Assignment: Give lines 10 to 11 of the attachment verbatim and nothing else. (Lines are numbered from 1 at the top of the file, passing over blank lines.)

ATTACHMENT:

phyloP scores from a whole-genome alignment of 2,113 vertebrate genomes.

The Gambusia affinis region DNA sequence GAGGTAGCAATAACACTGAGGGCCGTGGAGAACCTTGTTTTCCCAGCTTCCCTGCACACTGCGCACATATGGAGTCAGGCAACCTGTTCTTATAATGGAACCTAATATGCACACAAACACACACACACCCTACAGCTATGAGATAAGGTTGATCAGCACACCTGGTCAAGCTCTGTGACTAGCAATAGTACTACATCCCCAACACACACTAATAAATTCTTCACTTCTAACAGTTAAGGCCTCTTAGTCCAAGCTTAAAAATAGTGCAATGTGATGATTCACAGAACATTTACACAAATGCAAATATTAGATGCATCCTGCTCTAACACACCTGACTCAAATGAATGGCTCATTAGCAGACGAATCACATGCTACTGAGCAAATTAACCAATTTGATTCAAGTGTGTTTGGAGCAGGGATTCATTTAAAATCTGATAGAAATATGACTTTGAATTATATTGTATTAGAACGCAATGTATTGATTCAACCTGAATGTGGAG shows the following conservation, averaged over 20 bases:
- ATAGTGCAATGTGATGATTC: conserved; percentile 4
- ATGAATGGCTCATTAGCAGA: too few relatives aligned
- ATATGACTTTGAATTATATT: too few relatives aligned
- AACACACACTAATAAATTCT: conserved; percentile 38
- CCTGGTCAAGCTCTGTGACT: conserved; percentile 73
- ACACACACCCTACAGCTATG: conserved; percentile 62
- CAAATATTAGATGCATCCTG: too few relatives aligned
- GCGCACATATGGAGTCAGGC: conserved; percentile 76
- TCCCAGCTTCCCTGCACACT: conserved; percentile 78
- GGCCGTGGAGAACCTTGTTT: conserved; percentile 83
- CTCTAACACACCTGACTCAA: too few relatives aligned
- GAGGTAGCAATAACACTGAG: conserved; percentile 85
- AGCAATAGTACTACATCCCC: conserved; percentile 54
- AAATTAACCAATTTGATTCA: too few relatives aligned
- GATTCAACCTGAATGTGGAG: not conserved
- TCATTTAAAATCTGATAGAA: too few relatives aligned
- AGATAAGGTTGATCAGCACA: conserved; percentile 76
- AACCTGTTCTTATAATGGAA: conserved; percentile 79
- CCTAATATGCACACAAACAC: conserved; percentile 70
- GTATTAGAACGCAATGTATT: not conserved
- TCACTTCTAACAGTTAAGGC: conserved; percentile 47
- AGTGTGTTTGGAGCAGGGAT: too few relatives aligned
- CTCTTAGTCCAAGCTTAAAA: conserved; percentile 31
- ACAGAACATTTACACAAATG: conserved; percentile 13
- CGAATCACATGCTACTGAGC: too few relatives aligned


- GCGCACATATGGAGTCAGGC: conserved; percentile 76
- TCCCAGCTTCCCTGCACACT: conserved; percentile 78